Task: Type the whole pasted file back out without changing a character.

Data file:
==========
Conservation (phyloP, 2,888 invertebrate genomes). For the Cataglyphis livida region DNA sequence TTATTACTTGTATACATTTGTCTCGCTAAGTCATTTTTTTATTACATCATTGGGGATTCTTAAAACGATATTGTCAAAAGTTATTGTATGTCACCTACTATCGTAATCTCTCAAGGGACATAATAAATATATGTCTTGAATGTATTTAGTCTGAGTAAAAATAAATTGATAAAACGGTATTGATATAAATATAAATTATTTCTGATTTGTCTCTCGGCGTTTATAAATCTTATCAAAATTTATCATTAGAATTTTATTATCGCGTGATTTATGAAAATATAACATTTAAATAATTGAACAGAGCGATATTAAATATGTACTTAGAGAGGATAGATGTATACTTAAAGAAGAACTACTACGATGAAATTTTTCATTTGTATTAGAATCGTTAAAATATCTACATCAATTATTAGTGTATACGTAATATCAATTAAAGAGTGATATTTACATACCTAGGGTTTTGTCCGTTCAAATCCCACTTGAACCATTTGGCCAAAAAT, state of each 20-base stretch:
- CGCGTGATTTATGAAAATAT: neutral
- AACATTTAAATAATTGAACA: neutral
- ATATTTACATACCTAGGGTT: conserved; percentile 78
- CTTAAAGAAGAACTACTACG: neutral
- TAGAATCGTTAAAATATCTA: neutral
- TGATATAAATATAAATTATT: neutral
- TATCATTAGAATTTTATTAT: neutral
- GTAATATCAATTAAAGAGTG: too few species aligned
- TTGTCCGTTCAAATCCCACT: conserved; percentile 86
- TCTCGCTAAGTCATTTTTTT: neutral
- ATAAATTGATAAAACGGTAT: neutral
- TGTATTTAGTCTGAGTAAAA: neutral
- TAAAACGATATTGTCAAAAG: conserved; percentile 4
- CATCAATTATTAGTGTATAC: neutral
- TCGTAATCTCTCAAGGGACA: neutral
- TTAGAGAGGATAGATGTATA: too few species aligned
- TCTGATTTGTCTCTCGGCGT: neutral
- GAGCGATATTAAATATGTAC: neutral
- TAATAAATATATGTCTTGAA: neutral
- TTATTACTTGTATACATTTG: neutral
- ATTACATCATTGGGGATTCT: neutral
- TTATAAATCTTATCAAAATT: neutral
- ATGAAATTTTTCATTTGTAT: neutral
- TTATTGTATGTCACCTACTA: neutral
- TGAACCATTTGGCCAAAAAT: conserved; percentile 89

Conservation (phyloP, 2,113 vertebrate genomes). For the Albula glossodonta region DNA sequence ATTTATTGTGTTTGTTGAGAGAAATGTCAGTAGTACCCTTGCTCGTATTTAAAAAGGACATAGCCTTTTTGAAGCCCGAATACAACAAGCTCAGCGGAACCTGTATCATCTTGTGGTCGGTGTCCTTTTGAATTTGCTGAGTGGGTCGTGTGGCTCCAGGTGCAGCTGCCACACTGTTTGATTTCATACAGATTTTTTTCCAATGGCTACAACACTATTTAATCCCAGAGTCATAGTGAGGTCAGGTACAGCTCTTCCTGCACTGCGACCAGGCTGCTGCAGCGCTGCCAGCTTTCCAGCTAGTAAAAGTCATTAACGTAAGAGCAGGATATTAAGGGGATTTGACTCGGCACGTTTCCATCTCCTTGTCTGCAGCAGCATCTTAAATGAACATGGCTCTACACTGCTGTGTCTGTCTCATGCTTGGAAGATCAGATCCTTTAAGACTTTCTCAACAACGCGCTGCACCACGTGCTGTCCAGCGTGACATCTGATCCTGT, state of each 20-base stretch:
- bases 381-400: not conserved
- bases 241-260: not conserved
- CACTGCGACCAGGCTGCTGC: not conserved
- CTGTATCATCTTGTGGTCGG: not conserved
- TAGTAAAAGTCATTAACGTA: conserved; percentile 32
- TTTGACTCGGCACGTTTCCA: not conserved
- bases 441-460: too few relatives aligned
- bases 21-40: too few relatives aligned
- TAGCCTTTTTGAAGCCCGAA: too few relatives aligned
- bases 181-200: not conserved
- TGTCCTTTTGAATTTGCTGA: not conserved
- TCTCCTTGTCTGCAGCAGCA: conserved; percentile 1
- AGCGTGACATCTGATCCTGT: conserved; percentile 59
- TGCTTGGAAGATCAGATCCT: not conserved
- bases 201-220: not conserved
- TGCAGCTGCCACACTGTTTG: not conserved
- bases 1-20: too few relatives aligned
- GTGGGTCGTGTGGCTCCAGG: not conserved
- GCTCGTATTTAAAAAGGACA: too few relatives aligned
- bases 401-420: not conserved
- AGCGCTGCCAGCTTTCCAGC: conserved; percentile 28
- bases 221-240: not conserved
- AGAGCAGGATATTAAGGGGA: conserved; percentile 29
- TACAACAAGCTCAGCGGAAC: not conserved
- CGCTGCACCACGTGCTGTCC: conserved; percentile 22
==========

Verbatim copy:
Conservation (phyloP, 2,888 invertebrate genomes). For the Cataglyphis livida region DNA sequence TTATTACTTGTATACATTTGTCTCGCTAAGTCATTTTTTTATTACATCATTGGGGATTCTTAAAACGATATTGTCAAAAGTTATTGTATGTCACCTACTATCGTAATCTCTCAAGGGACATAATAAATATATGTCTTGAATGTATTTAGTCTGAGTAAAAATAAATTGATAAAACGGTATTGATATAAATATAAATTATTTCTGATTTGTCTCTCGGCGTTTATAAATCTTATCAAAATTTATCATTAGAATTTTATTATCGCGTGATTTATGAAAATATAACATTTAAATAATTGAACAGAGCGATATTAAATATGTACTTAGAGAGGATAGATGTATACTTAAAGAAGAACTACTACGATGAAATTTTTCATTTGTATTAGAATCGTTAAAATATCTACATCAATTATTAGTGTATACGTAATATCAATTAAAGAGTGATATTTACATACCTAGGGTTTTGTCCGTTCAAATCCCACTTGAACCATTTGGCCAAAAAT, state of each 20-base stretch:
- CGCGTGATTTATGAAAATAT: neutral
- AACATTTAAATAATTGAACA: neutral
- ATATTTACATACCTAGGGTT: conserved; percentile 78
- CTTAAAGAAGAACTACTACG: neutral
- TAGAATCGTTAAAATATCTA: neutral
- TGATATAAATATAAATTATT: neutral
- TATCATTAGAATTTTATTAT: neutral
- GTAATATCAATTAAAGAGTG: too few species aligned
- TTGTCCGTTCAAATCCCACT: conserved; percentile 86
- TCTCGCTAAGTCATTTTTTT: neutral
- ATAAATTGATAAAACGGTAT: neutral
- TGTATTTAGTCTGAGTAAAA: neutral
- TAAAACGATATTGTCAAAAG: conserved; percentile 4
- CATCAATTATTAGTGTATAC: neutral
- TCGTAATCTCTCAAGGGACA: neutral
- TTAGAGAGGATAGATGTATA: too few species aligned
- TCTGATTTGTCTCTCGGCGT: neutral
- GAGCGATATTAAATATGTAC: neutral
- TAATAAATATATGTCTTGAA: neutral
- TTATTACTTGTATACATTTG: neutral
- ATTACATCATTGGGGATTCT: neutral
- TTATAAATCTTATCAAAATT: neutral
- ATGAAATTTTTCATTTGTAT: neutral
- TTATTGTATGTCACCTACTA: neutral
- TGAACCATTTGGCCAAAAAT: conserved; percentile 89

Conservation (phyloP, 2,113 vertebrate genomes). For the Albula glossodonta region DNA sequence ATTTATTGTGTTTGTTGAGAGAAATGTCAGTAGTACCCTTGCTCGTATTTAAAAAGGACATAGCCTTTTTGAAGCCCGAATACAACAAGCTCAGCGGAACCTGTATCATCTTGTGGTCGGTGTCCTTTTGAATTTGCTGAGTGGGTCGTGTGGCTCCAGGTGCAGCTGCCACACTGTTTGATTTCATACAGATTTTTTTCCAATGGCTACAACACTATTTAATCCCAGAGTCATAGTGAGGTCAGGTACAGCTCTTCCTGCACTGCGACCAGGCTGCTGCAGCGCTGCCAGCTTTCCAGCTAGTAAAAGTCATTAACGTAAGAGCAGGATATTAAGGGGATTTGACTCGGCACGTTTCCATCTCCTTGTCTGCAGCAGCATCTTAAATGAACATGGCTCTACACTGCTGTGTCTGTCTCATGCTTGGAAGATCAGATCCTTTAAGACTTTCTCAACAACGCGCTGCACCACGTGCTGTCCAGCGTGACATCTGATCCTGT, state of each 20-base stretch:
- bases 381-400: not conserved
- bases 241-260: not conserved
- CACTGCGACCAGGCTGCTGC: not conserved
- CTGTATCATCTTGTGGTCGG: not conserved
- TAGTAAAAGTCATTAACGTA: conserved; percentile 32
- TTTGACTCGGCACGTTTCCA: not conserved
- bases 441-460: too few relatives aligned
- bases 21-40: too few relatives aligned
- TAGCCTTTTTGAAGCCCGAA: too few relatives aligned
- bases 181-200: not conserved
- TGTCCTTTTGAATTTGCTGA: not conserved
- TCTCCTTGTCTGCAGCAGCA: conserved; percentile 1
- AGCGTGACATCTGATCCTGT: conserved; percentile 59
- TGCTTGGAAGATCAGATCCT: not conserved
- bases 201-220: not conserved
- TGCAGCTGCCACACTGTTTG: not conserved
- bases 1-20: too few relatives aligned
- GTGGGTCGTGTGGCTCCAGG: not conserved
- GCTCGTATTTAAAAAGGACA: too few relatives aligned
- bases 401-420: not conserved
- AGCGCTGCCAGCTTTCCAGC: conserved; percentile 28
- bases 221-240: not conserved
- AGAGCAGGATATTAAGGGGA: conserved; percentile 29
- TACAACAAGCTCAGCGGAAC: not conserved
- CGCTGCACCACGTGCTGTCC: conserved; percentile 22